The next move involved doing partial penance. “I met with both current and former customers — some of whom had had bad experiences with NS Technologies — to help learn what that company’s strengths and weakness had been,” Crossley said. “A few of them welcomed the chance to vent at me, but once they got that off their chests, they were very helpful.” The verdict? “The customers had all been satisfied with part quality and pricing; the main complaints related to consistently missing agreed delivery deadlines and general poor customer service.” The solution? “We put a series of measurements in place to improve our product delivery, including reinstating a quality management program that had been abandoned, and hiring a production specialist to redesign and reconfigure the work flow of the plant,” Crossley said. “As a result, our monthly on-time delivery rate hit 90 per cent in April 2014, and has been in the high 90 percentiles — sometimes hitting 97 per cent — ever since.”

Driving down the scrap rate was crucial to bumping up product delivery times. “Through the quality management program, we’ve succeeded in recycling approximately 500,000 lbs of plastic as of September 2014,” Crossley said. “What would have been scrap parts previously are now reworked and reused, often in the original application. Finally, we collect every piece of processed plastic not shipped out and send it to a domestic recycling processor who returns it to Rotovac, for use in manufactured products alongside, and in place of, virgin materials.”

A final step involved what Crossley and the other managers didn’t do. “We didn’t let any of the staff on the shop floor go,” Crossley said. “They were demoralized when we took the company over, from having worked in a bankrupt firm and seeing a procession of molds being removed as customers cancelled their contracts. But their technical expertise and loyalty to the company were never in question, and their belief in the new direction of Rotovac has been key to our business turnaround.”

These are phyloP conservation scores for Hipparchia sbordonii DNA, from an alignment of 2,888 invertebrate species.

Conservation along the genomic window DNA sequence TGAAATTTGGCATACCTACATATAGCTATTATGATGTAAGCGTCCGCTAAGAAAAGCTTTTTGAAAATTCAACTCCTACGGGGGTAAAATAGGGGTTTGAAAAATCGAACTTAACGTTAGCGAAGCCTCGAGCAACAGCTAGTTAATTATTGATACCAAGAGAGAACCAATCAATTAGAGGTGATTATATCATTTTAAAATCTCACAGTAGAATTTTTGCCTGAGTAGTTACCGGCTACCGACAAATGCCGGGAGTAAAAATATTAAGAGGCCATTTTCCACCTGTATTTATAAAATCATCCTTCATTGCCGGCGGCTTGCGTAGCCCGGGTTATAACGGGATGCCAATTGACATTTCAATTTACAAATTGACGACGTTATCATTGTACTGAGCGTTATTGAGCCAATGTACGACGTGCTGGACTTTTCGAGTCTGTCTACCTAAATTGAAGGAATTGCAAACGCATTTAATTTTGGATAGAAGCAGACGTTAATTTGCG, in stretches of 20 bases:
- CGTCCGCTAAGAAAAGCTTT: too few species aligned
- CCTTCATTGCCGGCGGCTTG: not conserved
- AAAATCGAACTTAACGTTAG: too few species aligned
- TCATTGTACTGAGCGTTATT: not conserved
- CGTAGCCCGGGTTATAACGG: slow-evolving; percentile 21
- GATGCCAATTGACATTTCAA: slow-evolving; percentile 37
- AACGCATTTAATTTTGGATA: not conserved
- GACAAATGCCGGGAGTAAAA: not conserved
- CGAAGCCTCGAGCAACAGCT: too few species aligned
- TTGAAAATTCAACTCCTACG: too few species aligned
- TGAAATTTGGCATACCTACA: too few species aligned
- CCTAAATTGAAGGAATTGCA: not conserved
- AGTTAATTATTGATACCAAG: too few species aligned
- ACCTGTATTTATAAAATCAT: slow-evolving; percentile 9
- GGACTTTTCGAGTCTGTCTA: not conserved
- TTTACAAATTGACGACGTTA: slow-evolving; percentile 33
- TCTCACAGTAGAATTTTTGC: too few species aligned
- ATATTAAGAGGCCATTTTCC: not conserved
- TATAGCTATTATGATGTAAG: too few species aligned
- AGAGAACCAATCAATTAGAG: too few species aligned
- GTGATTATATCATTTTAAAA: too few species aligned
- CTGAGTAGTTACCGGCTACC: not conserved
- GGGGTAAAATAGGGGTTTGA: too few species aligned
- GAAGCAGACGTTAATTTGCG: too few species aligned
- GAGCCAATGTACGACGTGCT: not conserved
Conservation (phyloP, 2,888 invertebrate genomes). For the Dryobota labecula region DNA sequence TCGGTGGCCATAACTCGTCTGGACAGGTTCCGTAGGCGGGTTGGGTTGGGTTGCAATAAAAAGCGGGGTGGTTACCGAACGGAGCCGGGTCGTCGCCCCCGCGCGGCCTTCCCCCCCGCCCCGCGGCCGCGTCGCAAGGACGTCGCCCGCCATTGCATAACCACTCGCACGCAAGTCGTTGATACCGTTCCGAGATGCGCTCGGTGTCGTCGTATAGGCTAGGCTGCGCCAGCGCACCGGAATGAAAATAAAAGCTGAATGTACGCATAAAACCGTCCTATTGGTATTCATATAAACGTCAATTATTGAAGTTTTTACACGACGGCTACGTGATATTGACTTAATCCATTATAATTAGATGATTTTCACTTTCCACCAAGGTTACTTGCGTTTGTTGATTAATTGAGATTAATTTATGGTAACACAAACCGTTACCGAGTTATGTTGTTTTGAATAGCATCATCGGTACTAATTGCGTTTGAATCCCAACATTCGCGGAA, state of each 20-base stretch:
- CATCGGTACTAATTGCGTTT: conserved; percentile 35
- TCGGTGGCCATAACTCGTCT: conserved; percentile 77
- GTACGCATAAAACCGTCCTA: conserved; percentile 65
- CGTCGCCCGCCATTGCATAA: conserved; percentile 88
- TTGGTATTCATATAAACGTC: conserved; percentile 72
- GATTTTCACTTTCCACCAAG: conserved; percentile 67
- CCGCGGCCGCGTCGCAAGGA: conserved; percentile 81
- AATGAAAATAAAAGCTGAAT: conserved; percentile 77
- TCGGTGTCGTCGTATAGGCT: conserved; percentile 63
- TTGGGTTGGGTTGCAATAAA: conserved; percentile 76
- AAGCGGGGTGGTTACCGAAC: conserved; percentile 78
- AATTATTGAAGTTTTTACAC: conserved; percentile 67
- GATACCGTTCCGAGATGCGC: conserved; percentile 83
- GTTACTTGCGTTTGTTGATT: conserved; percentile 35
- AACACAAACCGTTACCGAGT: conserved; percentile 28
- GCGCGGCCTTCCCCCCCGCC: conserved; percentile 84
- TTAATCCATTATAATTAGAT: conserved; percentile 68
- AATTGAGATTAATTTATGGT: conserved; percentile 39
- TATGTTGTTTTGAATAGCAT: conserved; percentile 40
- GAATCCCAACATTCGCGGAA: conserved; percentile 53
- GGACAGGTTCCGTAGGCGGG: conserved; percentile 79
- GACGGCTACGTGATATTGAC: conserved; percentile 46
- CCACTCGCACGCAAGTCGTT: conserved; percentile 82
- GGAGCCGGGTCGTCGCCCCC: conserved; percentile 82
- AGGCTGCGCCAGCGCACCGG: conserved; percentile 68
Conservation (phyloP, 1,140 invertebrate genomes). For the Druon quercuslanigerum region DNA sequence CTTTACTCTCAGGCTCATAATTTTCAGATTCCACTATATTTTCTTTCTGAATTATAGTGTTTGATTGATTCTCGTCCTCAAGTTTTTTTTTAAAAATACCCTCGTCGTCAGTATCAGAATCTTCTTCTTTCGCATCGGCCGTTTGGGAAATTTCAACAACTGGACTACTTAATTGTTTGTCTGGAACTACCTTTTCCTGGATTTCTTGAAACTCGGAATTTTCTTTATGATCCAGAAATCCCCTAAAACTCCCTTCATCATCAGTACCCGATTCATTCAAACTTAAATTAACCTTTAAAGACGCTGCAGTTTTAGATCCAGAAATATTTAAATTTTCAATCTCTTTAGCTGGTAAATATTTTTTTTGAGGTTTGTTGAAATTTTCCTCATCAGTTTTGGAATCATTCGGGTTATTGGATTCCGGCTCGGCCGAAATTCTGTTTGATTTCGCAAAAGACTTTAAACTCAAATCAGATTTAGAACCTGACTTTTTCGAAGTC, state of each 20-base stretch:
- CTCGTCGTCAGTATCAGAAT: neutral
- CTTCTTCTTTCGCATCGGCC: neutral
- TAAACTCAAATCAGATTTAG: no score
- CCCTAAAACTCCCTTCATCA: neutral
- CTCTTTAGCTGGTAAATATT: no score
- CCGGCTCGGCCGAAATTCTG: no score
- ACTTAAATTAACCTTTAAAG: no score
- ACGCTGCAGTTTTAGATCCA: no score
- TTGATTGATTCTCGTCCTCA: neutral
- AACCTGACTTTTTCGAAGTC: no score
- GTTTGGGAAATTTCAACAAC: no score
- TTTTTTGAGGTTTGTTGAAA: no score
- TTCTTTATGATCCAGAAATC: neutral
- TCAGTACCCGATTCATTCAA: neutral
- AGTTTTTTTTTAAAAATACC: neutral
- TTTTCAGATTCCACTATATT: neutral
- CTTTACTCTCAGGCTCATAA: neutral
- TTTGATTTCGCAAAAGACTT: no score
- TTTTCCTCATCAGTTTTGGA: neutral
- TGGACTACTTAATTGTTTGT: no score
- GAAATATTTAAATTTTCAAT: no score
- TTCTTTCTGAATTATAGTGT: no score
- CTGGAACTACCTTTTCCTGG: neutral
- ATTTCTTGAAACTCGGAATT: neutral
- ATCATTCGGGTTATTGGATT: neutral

And what a turnaround it’s been. “Our customers took a leap of faith by staying with the company during the restructuring, and they’re all surprised at how quickly Rotovac has become a reliable partner to them,” Crossley said. “The word-of-mouth has been positive enough that some former customers have actually contacted us, asking to place orders.”

Rotovac currently has 25 employees, four vacuum thermoformers — the largest capable of processing sheet 6 feet by 11 feet — and four Ferry rotational molders. “Our revenue is split equally between the rotational molding and thermoforming businesses, which together make up about 80 per cent of our revenue,” Crossley said.

The business plan going forward couldn’t be more different from the scattershot approach of NS Technologies. “We look at ourselves as producers of high-quality, short run custom products, and this will remain our focus. Our two processes enable us to manufacture a wide variety of plastic components for a diverse group of industries and applications, including the core areas of landscaping/site products, recreational equipment, transportation, agriculture, and electronics,” Crossley said. “Our goal is to pursue aggressive growth by emphasizing quality, with a five-year target of tripling the size of the company’s sales earnings.”

It’s not a bad destination for a once-wrecked train.